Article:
WABASH VALLEY, Ind. (WTWO/WAWV) — Indiana State Parks’ preparations for next year’s solar eclipse are well underway as officials work to plan and prep park locations, events and programs, travel ways, volunteers, bathroom access, emergency services, merchandise, and more for the expected crowds.

While it’s still a little too early to tell exactly how many people will be in attendance, Indiana State Parks are working with properties and other agencies to lay the foundation for the community to enjoy the astronomical event.

“At this point, properties are working individually on how they’re going to manage the plans and we are working on communications pieces,” explained Ginger Murphy, Deputy Director for Stewardship with the Indiana Department of Natural Resources. “We’re working on some items that might be for sale things like T-shirts and books or water bottles, things like that with the state’s eclipse logo on it. We’re also working on emergency plans, we got a lot of people in one spot, so how we manage if there’s an emergency of some sort, if there’s a storm, or if someone gets hurt for some reason, you know so we’re doing that kind of planning.”

Data from the 2017 solar eclipse that brought in a lot of people to the southern part of the state will be analyzed and applied to the plans for next year’s eclipse. Some areas in the Wabash Valley and further like Vigo County, Parke County, Knox County, Indianapolis, Bloomington, Evansville, and more will be in the zone of totality which will allow for a full, nearly dark view of the eclipse for up to around 4 minutes in some areas.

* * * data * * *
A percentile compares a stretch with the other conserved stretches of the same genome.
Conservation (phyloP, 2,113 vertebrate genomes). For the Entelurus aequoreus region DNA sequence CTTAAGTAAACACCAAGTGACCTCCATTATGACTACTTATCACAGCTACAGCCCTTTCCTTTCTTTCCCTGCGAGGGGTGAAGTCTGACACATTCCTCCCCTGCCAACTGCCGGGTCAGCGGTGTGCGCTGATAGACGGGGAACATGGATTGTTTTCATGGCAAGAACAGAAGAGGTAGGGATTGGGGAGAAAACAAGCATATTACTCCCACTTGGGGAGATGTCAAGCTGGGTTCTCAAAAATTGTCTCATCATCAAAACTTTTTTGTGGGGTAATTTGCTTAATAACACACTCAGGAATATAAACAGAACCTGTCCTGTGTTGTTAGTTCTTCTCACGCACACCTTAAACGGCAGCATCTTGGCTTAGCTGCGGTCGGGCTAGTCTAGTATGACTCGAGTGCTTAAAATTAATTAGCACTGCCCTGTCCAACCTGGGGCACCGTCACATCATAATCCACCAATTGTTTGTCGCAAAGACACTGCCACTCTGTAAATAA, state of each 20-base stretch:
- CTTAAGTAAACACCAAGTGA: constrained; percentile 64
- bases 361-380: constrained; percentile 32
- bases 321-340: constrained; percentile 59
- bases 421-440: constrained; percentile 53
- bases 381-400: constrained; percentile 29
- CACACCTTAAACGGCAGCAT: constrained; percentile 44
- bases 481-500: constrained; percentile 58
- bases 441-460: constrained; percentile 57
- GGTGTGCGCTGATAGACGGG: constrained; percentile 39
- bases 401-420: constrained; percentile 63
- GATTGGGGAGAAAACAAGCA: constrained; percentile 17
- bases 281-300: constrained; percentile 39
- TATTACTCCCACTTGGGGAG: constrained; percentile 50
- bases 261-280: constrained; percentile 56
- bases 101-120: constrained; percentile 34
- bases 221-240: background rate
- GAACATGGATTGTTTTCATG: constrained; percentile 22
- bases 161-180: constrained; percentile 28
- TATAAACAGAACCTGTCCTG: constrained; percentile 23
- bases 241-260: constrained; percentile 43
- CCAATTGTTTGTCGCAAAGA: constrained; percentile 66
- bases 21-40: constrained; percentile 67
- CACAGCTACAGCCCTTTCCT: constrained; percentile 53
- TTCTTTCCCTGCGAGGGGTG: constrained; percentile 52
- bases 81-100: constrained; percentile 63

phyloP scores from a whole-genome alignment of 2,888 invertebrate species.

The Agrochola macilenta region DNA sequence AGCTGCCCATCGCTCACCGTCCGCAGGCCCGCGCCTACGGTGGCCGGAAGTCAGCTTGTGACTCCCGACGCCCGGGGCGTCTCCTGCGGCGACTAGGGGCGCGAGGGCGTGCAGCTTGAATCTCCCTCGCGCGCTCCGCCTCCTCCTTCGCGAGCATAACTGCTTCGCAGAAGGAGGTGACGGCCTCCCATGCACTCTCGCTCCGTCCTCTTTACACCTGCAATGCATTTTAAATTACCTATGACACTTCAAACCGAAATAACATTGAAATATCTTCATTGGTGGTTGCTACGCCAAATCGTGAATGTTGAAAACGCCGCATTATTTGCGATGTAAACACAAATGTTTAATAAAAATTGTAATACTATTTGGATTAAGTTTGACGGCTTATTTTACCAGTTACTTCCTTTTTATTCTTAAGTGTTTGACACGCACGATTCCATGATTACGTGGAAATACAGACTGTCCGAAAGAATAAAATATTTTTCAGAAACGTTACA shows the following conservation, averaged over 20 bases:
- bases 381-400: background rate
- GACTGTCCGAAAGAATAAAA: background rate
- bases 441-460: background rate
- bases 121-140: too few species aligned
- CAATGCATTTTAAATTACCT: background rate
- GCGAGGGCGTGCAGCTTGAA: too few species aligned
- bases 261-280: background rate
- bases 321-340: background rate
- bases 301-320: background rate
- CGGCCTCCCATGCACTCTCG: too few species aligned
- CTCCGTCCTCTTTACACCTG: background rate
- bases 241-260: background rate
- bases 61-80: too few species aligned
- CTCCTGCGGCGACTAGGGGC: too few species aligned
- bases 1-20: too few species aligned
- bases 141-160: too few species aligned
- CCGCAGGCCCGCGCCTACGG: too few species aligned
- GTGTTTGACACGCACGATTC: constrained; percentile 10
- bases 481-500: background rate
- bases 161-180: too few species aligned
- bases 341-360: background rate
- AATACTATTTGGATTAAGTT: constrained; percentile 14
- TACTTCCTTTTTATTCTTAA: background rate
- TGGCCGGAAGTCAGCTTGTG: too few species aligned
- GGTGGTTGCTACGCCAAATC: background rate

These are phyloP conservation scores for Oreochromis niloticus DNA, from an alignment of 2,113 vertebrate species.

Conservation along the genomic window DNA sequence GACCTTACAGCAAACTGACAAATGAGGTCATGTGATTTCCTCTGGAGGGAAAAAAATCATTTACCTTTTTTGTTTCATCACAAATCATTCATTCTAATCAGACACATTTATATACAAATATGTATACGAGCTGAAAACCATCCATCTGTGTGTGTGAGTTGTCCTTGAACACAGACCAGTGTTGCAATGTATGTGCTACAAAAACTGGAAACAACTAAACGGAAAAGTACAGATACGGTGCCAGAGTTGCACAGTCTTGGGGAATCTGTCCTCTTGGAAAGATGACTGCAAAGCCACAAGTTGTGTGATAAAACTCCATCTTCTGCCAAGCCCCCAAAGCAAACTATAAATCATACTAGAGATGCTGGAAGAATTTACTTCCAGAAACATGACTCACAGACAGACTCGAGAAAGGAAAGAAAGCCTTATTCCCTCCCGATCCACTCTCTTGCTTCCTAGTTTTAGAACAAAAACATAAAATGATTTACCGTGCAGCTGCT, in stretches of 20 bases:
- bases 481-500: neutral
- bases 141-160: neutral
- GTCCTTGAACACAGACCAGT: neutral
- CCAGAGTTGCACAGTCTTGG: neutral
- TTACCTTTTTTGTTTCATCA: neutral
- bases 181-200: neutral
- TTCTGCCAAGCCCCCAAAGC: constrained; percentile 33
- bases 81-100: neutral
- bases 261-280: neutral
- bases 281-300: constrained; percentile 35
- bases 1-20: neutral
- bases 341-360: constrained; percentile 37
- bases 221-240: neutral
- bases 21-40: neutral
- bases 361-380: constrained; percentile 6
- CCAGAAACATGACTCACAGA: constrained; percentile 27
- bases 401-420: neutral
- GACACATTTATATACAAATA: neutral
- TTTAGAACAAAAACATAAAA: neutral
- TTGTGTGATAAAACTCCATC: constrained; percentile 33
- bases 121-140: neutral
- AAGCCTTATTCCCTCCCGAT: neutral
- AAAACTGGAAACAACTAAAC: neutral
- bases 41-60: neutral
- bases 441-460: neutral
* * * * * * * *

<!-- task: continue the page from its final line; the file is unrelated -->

Murphy stressed the importance of proper eyewear during the event stating that there are other ways to view the eclipse without glasses that can be found online.

“Just a reminder of how important it is not to look at the sun directly to have eclipse glasses or to use one of the other techniques that’s out there for looking at the eclipse and there are resources online,” Murphy said.

With the 2024 eclipse occurring in April, Murphy mentioned the unpredictability of the weather and how it may impact the viewing.

“I think one other factor to think about is the fact that this one is in April and our weather is a lot less predictable in April when we could have rain and cloud cover so that’s gonna impact that’s the type of visitation we have as well. But the next total eclipse that will be visible in the United States is not until 2044, so if people want to get a good look, this is a chance it’s coming right across Indiana, so it’s very cool,” Murphy said.

For those interested in viewing locations, where the eclipse will be visible in the state, or to get in contact with Indiana State Parks, visit their Total Solar Eclipse webpage.